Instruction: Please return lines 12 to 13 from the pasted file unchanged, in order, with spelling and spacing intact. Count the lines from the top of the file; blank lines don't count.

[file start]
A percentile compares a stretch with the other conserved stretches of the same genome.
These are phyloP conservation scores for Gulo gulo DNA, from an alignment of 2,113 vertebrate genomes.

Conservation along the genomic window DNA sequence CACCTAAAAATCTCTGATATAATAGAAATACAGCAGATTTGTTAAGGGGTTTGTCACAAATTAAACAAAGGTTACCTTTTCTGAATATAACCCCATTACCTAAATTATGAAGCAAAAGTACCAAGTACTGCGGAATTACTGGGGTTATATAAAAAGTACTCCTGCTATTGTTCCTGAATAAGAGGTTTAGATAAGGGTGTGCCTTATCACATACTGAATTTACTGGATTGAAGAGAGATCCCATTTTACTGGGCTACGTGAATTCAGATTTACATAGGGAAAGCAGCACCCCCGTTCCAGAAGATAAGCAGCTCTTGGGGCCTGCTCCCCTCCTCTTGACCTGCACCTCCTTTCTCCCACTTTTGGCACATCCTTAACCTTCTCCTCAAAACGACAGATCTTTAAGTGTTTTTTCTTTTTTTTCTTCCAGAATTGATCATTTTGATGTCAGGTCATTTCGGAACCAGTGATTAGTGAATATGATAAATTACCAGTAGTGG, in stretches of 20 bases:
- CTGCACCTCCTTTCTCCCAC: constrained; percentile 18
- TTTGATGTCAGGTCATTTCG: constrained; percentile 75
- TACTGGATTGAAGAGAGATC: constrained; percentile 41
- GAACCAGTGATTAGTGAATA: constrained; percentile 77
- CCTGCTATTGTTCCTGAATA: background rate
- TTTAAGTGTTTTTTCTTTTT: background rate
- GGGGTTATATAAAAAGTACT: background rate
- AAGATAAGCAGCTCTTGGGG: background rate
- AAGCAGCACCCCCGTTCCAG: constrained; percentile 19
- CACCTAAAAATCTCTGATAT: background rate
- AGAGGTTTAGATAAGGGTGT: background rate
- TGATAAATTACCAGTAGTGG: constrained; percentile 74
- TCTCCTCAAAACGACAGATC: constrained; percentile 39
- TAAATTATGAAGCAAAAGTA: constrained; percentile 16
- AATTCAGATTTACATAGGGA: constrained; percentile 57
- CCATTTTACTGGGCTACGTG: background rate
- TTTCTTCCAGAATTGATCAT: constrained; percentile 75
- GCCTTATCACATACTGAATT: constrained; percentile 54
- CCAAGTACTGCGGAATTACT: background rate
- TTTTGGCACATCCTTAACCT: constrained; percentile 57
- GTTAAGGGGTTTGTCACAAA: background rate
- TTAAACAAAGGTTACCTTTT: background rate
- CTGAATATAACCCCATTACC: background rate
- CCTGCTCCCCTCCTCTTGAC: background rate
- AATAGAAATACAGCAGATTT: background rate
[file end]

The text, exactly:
- AAGCAGCACCCCCGTTCCAG: constrained; percentile 19
- CACCTAAAAATCTCTGATAT: background rate